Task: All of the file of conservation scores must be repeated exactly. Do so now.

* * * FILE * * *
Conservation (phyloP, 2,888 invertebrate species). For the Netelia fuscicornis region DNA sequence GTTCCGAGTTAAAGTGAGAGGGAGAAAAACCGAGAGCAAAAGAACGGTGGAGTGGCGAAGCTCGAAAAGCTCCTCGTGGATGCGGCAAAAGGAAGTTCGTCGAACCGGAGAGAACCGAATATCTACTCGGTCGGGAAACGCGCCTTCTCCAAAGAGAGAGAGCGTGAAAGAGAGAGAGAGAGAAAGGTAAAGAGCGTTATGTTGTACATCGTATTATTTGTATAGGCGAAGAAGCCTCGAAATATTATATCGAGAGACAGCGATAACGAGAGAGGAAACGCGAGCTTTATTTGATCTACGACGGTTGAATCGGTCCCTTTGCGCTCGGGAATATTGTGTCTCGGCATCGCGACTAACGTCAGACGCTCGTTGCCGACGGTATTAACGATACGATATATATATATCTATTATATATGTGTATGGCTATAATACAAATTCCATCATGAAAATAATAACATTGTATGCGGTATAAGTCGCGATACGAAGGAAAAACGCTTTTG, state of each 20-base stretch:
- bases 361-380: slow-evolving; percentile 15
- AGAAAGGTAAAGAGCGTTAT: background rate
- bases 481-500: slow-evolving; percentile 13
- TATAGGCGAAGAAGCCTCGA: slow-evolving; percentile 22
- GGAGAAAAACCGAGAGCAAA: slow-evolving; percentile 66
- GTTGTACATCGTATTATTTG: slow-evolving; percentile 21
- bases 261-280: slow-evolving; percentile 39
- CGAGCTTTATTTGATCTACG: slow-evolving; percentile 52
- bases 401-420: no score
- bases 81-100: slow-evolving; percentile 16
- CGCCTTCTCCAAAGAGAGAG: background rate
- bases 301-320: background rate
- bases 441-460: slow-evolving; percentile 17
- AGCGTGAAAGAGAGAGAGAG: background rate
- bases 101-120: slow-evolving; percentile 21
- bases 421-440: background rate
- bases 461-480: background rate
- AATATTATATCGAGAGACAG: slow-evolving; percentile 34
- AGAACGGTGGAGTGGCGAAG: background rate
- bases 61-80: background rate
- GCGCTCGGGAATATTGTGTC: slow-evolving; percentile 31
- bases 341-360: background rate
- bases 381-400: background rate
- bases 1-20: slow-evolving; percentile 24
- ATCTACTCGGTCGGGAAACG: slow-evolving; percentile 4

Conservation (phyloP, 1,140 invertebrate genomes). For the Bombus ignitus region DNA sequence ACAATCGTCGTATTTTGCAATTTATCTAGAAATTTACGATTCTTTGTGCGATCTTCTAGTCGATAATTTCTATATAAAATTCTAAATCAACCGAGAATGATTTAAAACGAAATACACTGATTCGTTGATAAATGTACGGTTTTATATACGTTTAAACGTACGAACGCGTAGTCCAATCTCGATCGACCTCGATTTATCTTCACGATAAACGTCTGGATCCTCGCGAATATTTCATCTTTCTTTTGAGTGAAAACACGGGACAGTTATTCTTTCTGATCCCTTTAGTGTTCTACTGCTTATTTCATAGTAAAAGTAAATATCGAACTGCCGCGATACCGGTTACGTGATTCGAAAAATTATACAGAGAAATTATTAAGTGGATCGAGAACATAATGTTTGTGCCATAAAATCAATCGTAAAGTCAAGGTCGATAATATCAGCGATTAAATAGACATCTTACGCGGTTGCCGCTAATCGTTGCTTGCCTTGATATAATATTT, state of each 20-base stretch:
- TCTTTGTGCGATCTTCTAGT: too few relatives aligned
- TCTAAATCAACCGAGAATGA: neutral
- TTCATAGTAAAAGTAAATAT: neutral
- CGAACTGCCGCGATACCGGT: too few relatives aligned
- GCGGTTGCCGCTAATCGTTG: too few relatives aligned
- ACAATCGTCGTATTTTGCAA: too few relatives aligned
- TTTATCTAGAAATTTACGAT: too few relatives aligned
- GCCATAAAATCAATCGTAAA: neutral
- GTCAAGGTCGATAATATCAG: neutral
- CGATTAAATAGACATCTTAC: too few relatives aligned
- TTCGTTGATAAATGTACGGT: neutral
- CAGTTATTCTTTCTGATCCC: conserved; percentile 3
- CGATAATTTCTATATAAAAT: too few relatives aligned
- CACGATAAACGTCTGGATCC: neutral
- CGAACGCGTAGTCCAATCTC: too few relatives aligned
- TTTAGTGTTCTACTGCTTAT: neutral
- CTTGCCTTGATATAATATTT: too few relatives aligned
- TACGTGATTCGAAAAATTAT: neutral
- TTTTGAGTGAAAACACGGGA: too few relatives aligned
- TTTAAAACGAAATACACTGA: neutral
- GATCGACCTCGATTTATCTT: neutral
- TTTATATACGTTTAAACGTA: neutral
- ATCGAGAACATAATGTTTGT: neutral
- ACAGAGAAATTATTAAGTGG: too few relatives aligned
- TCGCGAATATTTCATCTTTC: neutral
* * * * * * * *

Conservation (phyloP, 2,888 invertebrate species). For the Netelia fuscicornis region DNA sequence GTTCCGAGTTAAAGTGAGAGGGAGAAAAACCGAGAGCAAAAGAACGGTGGAGTGGCGAAGCTCGAAAAGCTCCTCGTGGATGCGGCAAAAGGAAGTTCGTCGAACCGGAGAGAACCGAATATCTACTCGGTCGGGAAACGCGCCTTCTCCAAAGAGAGAGAGCGTGAAAGAGAGAGAGAGAGAAAGGTAAAGAGCGTTATGTTGTACATCGTATTATTTGTATAGGCGAAGAAGCCTCGAAATATTATATCGAGAGACAGCGATAACGAGAGAGGAAACGCGAGCTTTATTTGATCTACGACGGTTGAATCGGTCCCTTTGCGCTCGGGAATATTGTGTCTCGGCATCGCGACTAACGTCAGACGCTCGTTGCCGACGGTATTAACGATACGATATATATATATCTATTATATATGTGTATGGCTATAATACAAATTCCATCATGAAAATAATAACATTGTATGCGGTATAAGTCGCGATACGAAGGAAAAACGCTTTTG, state of each 20-base stretch:
- bases 361-380: slow-evolving; percentile 15
- AGAAAGGTAAAGAGCGTTAT: background rate
- bases 481-500: slow-evolving; percentile 13
- TATAGGCGAAGAAGCCTCGA: slow-evolving; percentile 22
- GGAGAAAAACCGAGAGCAAA: slow-evolving; percentile 66
- GTTGTACATCGTATTATTTG: slow-evolving; percentile 21
- bases 261-280: slow-evolving; percentile 39
- CGAGCTTTATTTGATCTACG: slow-evolving; percentile 52
- bases 401-420: no score
- bases 81-100: slow-evolving; percentile 16
- CGCCTTCTCCAAAGAGAGAG: background rate
- bases 301-320: background rate
- bases 441-460: slow-evolving; percentile 17
- AGCGTGAAAGAGAGAGAGAG: background rate
- bases 101-120: slow-evolving; percentile 21
- bases 421-440: background rate
- bases 461-480: background rate
- AATATTATATCGAGAGACAG: slow-evolving; percentile 34
- AGAACGGTGGAGTGGCGAAG: background rate
- bases 61-80: background rate
- GCGCTCGGGAATATTGTGTC: slow-evolving; percentile 31
- bases 341-360: background rate
- bases 381-400: background rate
- bases 1-20: slow-evolving; percentile 24
- ATCTACTCGGTCGGGAAACG: slow-evolving; percentile 4

Conservation (phyloP, 1,140 invertebrate genomes). For the Bombus ignitus region DNA sequence ACAATCGTCGTATTTTGCAATTTATCTAGAAATTTACGATTCTTTGTGCGATCTTCTAGTCGATAATTTCTATATAAAATTCTAAATCAACCGAGAATGATTTAAAACGAAATACACTGATTCGTTGATAAATGTACGGTTTTATATACGTTTAAACGTACGAACGCGTAGTCCAATCTCGATCGACCTCGATTTATCTTCACGATAAACGTCTGGATCCTCGCGAATATTTCATCTTTCTTTTGAGTGAAAACACGGGACAGTTATTCTTTCTGATCCCTTTAGTGTTCTACTGCTTATTTCATAGTAAAAGTAAATATCGAACTGCCGCGATACCGGTTACGTGATTCGAAAAATTATACAGAGAAATTATTAAGTGGATCGAGAACATAATGTTTGTGCCATAAAATCAATCGTAAAGTCAAGGTCGATAATATCAGCGATTAAATAGACATCTTACGCGGTTGCCGCTAATCGTTGCTTGCCTTGATATAATATTT, state of each 20-base stretch:
- TCTTTGTGCGATCTTCTAGT: too few relatives aligned
- TCTAAATCAACCGAGAATGA: neutral
- TTCATAGTAAAAGTAAATAT: neutral
- CGAACTGCCGCGATACCGGT: too few relatives aligned
- GCGGTTGCCGCTAATCGTTG: too few relatives aligned
- ACAATCGTCGTATTTTGCAA: too few relatives aligned
- TTTATCTAGAAATTTACGAT: too few relatives aligned
- GCCATAAAATCAATCGTAAA: neutral
- GTCAAGGTCGATAATATCAG: neutral
- CGATTAAATAGACATCTTAC: too few relatives aligned
- TTCGTTGATAAATGTACGGT: neutral
- CAGTTATTCTTTCTGATCCC: conserved; percentile 3
- CGATAATTTCTATATAAAAT: too few relatives aligned
- CACGATAAACGTCTGGATCC: neutral
- CGAACGCGTAGTCCAATCTC: too few relatives aligned
- TTTAGTGTTCTACTGCTTAT: neutral
- CTTGCCTTGATATAATATTT: too few relatives aligned
- TACGTGATTCGAAAAATTAT: neutral
- TTTTGAGTGAAAACACGGGA: too few relatives aligned
- TTTAAAACGAAATACACTGA: neutral
- GATCGACCTCGATTTATCTT: neutral
- TTTATATACGTTTAAACGTA: neutral
- ATCGAGAACATAATGTTTGT: neutral
- ACAGAGAAATTATTAAGTGG: too few relatives aligned
- TCGCGAATATTTCATCTTTC: neutral